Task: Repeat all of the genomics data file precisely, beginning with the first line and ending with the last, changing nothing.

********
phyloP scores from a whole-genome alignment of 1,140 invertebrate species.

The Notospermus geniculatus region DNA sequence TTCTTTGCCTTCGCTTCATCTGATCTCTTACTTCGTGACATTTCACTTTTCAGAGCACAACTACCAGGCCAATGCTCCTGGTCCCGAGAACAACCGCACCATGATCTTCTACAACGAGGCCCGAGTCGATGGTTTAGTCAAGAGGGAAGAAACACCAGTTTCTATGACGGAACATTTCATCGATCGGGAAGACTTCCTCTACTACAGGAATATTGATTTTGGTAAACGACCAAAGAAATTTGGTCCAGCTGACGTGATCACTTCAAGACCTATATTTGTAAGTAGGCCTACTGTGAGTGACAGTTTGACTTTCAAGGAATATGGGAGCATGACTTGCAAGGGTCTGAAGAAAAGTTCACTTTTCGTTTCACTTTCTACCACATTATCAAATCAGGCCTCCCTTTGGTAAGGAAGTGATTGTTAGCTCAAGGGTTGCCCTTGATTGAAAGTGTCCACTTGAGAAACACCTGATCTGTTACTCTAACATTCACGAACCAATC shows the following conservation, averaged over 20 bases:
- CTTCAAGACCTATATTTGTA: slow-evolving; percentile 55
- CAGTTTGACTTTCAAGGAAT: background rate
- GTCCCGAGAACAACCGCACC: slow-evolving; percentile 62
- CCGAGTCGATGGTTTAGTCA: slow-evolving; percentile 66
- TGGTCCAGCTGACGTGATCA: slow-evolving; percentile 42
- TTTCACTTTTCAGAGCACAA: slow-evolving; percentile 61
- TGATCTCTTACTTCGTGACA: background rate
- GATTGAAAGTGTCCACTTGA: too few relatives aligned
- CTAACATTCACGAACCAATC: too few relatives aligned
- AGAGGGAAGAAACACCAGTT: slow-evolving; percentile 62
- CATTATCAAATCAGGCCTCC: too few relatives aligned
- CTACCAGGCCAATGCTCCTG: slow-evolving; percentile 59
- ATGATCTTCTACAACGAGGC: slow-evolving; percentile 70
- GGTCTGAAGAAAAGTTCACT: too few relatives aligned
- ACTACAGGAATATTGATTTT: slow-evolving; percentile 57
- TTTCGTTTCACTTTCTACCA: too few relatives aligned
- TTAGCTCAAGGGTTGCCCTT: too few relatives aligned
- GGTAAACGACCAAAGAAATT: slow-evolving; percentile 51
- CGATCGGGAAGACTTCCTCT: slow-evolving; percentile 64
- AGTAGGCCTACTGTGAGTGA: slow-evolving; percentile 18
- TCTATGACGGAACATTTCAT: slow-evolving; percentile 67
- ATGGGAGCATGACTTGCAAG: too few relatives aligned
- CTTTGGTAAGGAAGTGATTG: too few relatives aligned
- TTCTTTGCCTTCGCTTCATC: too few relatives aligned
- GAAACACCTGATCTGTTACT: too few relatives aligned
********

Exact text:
phyloP scores from a whole-genome alignment of 1,140 invertebrate species.

The Notospermus geniculatus region DNA sequence TTCTTTGCCTTCGCTTCATCTGATCTCTTACTTCGTGACATTTCACTTTTCAGAGCACAACTACCAGGCCAATGCTCCTGGTCCCGAGAACAACCGCACCATGATCTTCTACAACGAGGCCCGAGTCGATGGTTTAGTCAAGAGGGAAGAAACACCAGTTTCTATGACGGAACATTTCATCGATCGGGAAGACTTCCTCTACTACAGGAATATTGATTTTGGTAAACGACCAAAGAAATTTGGTCCAGCTGACGTGATCACTTCAAGACCTATATTTGTAAGTAGGCCTACTGTGAGTGACAGTTTGACTTTCAAGGAATATGGGAGCATGACTTGCAAGGGTCTGAAGAAAAGTTCACTTTTCGTTTCACTTTCTACCACATTATCAAATCAGGCCTCCCTTTGGTAAGGAAGTGATTGTTAGCTCAAGGGTTGCCCTTGATTGAAAGTGTCCACTTGAGAAACACCTGATCTGTTACTCTAACATTCACGAACCAATC shows the following conservation, averaged over 20 bases:
- CTTCAAGACCTATATTTGTA: slow-evolving; percentile 55
- CAGTTTGACTTTCAAGGAAT: background rate
- GTCCCGAGAACAACCGCACC: slow-evolving; percentile 62
- CCGAGTCGATGGTTTAGTCA: slow-evolving; percentile 66
- TGGTCCAGCTGACGTGATCA: slow-evolving; percentile 42
- TTTCACTTTTCAGAGCACAA: slow-evolving; percentile 61
- TGATCTCTTACTTCGTGACA: background rate
- GATTGAAAGTGTCCACTTGA: too few relatives aligned
- CTAACATTCACGAACCAATC: too few relatives aligned
- AGAGGGAAGAAACACCAGTT: slow-evolving; percentile 62
- CATTATCAAATCAGGCCTCC: too few relatives aligned
- CTACCAGGCCAATGCTCCTG: slow-evolving; percentile 59
- ATGATCTTCTACAACGAGGC: slow-evolving; percentile 70
- GGTCTGAAGAAAAGTTCACT: too few relatives aligned
- ACTACAGGAATATTGATTTT: slow-evolving; percentile 57
- TTTCGTTTCACTTTCTACCA: too few relatives aligned
- TTAGCTCAAGGGTTGCCCTT: too few relatives aligned
- GGTAAACGACCAAAGAAATT: slow-evolving; percentile 51
- CGATCGGGAAGACTTCCTCT: slow-evolving; percentile 64
- AGTAGGCCTACTGTGAGTGA: slow-evolving; percentile 18
- TCTATGACGGAACATTTCAT: slow-evolving; percentile 67
- ATGGGAGCATGACTTGCAAG: too few relatives aligned
- CTTTGGTAAGGAAGTGATTG: too few relatives aligned
- TTCTTTGCCTTCGCTTCATC: too few relatives aligned
- GAAACACCTGATCTGTTACT: too few relatives aligned